You want to win lawsuits
Many employment-based lawsuits hinge on consistent treatment of employees and/or ensuring that employees were on notice of important company policies and procedures.  A well-written employee handbook that reflects a company’s actual practices serves both of these purposes.

The employee handbook and the employee’s signed acknowledgement form are nearly always exhibits in a lawsuit and can help a company win. Imagine a jury looking at your current employee handbook. What does it say about your company?  Is it out of date?  Does it contain unlawful provisions?  Does it look “homemade” or cobbled together from multiple sources and documents?  Does it contain inconsistencies?  Could it be a better reflection of your company?

Important considerations for any employee handbook
Your handbook needs to reflect compliance with applicable federal, state and local law. This does not mean that every law needs to be specifically addressed and reiterated in detail in the handbook. Rather, the handbook should not conflict with any applicable law and should contain a clear statement that the company intends to comply with all applicable laws.

Your handbook should be tailored to your company and should clearly reflect how your company does business. Copying another company’s handbook or just adopting a handbook you find online, even from a very reputable source, may do more harm than good.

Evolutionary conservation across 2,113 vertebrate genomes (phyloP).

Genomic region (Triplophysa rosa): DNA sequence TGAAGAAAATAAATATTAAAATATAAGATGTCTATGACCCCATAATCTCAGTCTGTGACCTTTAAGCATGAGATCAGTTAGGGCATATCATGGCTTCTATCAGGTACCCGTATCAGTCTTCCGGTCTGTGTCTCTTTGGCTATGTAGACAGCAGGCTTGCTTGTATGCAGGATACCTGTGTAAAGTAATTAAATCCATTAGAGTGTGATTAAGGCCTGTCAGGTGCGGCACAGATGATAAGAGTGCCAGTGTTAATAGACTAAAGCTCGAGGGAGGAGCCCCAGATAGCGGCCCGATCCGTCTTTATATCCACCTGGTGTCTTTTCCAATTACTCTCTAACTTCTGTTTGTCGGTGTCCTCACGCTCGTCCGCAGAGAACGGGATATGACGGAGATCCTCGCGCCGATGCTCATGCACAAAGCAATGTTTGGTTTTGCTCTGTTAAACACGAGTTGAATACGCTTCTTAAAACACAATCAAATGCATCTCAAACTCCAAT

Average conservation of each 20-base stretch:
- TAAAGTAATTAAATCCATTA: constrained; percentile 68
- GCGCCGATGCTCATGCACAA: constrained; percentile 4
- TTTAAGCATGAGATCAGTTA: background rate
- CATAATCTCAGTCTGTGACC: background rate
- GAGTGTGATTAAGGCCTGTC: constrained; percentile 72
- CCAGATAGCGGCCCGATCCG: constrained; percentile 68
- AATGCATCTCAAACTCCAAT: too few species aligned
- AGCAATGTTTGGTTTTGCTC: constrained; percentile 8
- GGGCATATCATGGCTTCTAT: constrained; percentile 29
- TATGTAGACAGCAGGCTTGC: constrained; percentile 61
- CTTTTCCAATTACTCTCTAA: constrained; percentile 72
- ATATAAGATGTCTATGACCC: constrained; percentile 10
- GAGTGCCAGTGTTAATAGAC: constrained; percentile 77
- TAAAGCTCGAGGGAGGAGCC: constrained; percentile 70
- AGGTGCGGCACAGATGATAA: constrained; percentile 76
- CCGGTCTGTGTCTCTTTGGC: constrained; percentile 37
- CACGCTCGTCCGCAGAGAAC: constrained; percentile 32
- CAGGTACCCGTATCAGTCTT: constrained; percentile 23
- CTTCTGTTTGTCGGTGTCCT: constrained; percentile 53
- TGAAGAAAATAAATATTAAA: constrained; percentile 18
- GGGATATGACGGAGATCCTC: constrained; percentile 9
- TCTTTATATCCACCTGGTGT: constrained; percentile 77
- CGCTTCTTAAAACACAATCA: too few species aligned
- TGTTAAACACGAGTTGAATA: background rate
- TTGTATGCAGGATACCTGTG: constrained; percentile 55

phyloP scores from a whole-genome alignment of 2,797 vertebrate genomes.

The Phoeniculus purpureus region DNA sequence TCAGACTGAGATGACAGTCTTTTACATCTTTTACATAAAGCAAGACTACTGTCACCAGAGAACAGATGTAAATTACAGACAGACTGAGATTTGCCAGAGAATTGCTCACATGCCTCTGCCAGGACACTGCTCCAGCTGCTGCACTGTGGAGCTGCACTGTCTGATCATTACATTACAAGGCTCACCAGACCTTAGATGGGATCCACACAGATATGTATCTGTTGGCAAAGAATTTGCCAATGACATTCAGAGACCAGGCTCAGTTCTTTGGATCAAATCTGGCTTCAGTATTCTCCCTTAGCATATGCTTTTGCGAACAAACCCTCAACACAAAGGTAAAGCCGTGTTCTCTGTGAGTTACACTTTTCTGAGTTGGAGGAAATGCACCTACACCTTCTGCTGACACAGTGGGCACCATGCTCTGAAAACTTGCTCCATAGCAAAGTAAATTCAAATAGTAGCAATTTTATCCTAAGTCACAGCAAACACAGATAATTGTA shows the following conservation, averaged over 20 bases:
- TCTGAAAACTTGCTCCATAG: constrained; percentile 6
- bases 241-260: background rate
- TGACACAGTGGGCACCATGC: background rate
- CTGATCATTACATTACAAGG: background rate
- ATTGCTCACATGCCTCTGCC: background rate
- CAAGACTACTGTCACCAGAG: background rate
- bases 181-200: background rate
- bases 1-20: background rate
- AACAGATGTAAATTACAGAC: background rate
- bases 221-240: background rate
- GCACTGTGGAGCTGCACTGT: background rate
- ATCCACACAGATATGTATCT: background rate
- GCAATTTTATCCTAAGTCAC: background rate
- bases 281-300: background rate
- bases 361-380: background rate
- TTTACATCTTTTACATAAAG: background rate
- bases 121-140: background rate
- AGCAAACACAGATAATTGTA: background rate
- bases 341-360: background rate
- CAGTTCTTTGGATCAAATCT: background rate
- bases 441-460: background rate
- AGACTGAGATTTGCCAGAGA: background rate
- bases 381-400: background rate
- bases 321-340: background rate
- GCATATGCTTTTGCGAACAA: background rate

Your handbook is a reflection of the company. Handbooks that contain typos, are copied askew, are out-of-date, contain another company’s name, contain policies that don’t apply to your company in whole or in part and/or look sloppy or unprofessional, send a message that the company doesn’t really care about its employees.  For a small investment, any company can publish a well-edited, well-written, legally sound, professional looking employee handbook.

In the end, even the very best handbook fails to provide a benefit to the company if employees did not have easy access to it, and if the company cannot “prove” the employee received the handbook and understood that he or she was required to abide by it. To have such proof, a company needs a signed acknowledgement form.

By creating a custom handbook for your company that complies with the points listed above, both the company and the employee benefit.

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About Maria Novak Dugan

Maria L. Novak Dugan is president of Marketing Solutions & Business Development, a firm in West Chester, PA, offering creative marketing services and goal implementation for small & medium sized businesses. For more information, contact Maria at 610-405-0633 or or visit She has more than 20 years experience in the Marketing & Sales Industry...13 of those as the sole Sales Representative for a Pennsylvania payroll company growing their client base by over 500 percent. Maria Novak Dugan is a member of the Southern Chester County Chamber of Commerce, Latino Luncheon Group of West Chester, Neighbors in Business of the Glen Mills Area, News4Women, and The Associated Press. She is also the former Managing Director of the Delaware Chapter of eWomenNetwork. Creating, developing, and conducting this division of a national organization strengthened her knowledge of networking, event planning, fundraising, and small-business development.